Why Snapchat Continues to Succeed Despite the Copycats

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Why Snapchat Continues to Succeed Despite the Copycats

It’s been a couple months since Instagram launched Stories, their copycat of Snapchat. The Internet was buzzing with conversations about whether or not Snapchat would survive post the release of Stories and debates about which platform was better.

Facebook recently attempted another copycat of Snapchat with a new feature, Messenger Day. Though the feature is still testing, reports indicate that it’s similar to Snapchat because video and photos automatically disappear within 24-hours, and users can add stickers to the content they share.

The good news for Snapchat—er, Snap Inc. that, despite all these copycats, the company has yet to see a major decline in usage. As the app continues to push forward, there are a few key reasons the company will continue to be successful, despite being up against Instagram.

There are no filters quite like Snapchat filters

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When Instagram Stories was released, we thought that was the end of Snapchat. Users of both platforms were excited to finally have both functionalities in one place, so it made sense that people would assume Snapchat would slowly meet its demise.

However, you can’t find cute dog-ears on Instagram, nor can you turn yourself into a pug. Though it’s likely only a matter of time before Instagram starts rolling out filters, there just isn’t a filter like a Snapchat filter. Even if people use Instagram Stories more often, I’d bet they still log into Snapchat every now and then to use a voice-changer filter or see if any new ones have been added.

That’s the beauty of Snapchat and the one thing its copycats have yet to perfect. Snapchat continues to invent new filters we all obsess over and brands are only getting more creative with their geofilters. Which brings me to another point: geofilters still give Snapchat an advantage over Instagram when it comes to advertisers.

Instagram statistics are higher, but Snapchat hasn’t seen a huge decline in usage like many of us thought it would. According to statistics, Instagram Stories has 100 million daily viewers, which matches the number of daily users Snapchat has. But when it comes to Snapchat, it’s all about the teenagers.

Though Instagram has a larger community, Snapchat continues to succeed in targeting the coveted demographic of 18-to-24-year-olds. Research shows that about 70% of this age group uses Snapchat and the majority of their daily active users are young people.

Moreover, Snapchat really stepped up its content game this year with its Discover feature, giving users access to news and media in-app. These days, teenagers don’t read newspapers or magazines anymore, especially since such popular publications like Cosmopolitan, People, National Geographic, and The Economist share content on Snapchat. Not to mention, a large number of Snapchatters are following the 2016 Presidential Election through Snapchat.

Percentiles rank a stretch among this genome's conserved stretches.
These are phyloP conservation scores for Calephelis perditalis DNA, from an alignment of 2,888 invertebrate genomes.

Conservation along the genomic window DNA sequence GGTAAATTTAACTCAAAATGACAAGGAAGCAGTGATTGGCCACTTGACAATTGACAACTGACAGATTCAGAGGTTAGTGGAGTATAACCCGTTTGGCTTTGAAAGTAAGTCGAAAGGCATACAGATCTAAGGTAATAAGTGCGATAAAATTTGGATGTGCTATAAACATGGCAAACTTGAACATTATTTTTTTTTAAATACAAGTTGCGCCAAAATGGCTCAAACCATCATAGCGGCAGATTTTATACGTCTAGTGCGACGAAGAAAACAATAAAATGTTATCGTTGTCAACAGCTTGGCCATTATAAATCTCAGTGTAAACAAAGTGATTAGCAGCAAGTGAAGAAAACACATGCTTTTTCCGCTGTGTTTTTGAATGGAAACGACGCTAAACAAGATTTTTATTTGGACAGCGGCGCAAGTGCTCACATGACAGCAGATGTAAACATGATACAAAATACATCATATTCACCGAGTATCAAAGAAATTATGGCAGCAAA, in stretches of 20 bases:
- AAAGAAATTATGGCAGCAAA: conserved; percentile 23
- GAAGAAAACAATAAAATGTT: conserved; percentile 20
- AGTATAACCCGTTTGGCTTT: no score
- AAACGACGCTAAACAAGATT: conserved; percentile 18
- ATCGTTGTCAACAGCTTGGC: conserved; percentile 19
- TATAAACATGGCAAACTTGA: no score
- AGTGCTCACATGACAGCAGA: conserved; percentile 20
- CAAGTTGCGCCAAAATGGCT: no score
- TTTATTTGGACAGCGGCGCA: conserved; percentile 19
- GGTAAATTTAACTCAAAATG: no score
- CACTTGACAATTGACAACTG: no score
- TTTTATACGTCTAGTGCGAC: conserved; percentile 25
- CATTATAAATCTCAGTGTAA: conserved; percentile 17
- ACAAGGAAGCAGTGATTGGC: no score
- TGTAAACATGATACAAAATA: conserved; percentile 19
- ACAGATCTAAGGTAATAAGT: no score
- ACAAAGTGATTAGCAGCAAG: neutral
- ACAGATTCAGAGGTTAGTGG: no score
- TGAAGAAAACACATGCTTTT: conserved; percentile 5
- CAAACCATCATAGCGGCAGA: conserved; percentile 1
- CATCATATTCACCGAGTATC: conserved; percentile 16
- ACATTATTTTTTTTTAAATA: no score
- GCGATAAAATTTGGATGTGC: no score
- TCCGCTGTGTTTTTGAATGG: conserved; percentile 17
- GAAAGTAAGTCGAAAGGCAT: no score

If Snapchat can continue to push quality content and constantly create new, fun filters, I can’t seen the teens leaving the platform for good any time soon.

Snapchat listens to its users

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If you’re an avid Snapchatter, you know very well how annoying the auto-advance feature was. Essentially, it made it impossible to choose which story to watch and was just plain annoying. You’d see a snap from a friend, then the next one might be from a celebrity or random person whose snaps you didn’t want to see.

Users expressed their frustration and surprisingly, Snapchat killed the auto-advance feature and launched a Story Playlist option in its place. The changes came with rejoice from the Snapchat community, a smart move on the company’s part because they likely know how crucial it is that they keep their users happy, especially since there are copycat options readily available for them to flock to.

Back in May, Snap Inc. was valued at $17.8 billion. Rumors are currently circulating that the virtual messaging company is working on an initial public offering (IPO) that could value it at $25 billion or more. If the company succeeds, it will become the biggest company to go public on the U.S. exchange since 2014.

Despite the initial threat of Instagram Stories and Facebook’s constant attempts to take down the company that turned down its offer, Snap Inc. is holding its ground regardless of the setbacks. Plus, say what you want, but those Snapchat spectacles are pretty cool—and exemplify how Snapchat continues to innovate and distinguish itself from its competitors.

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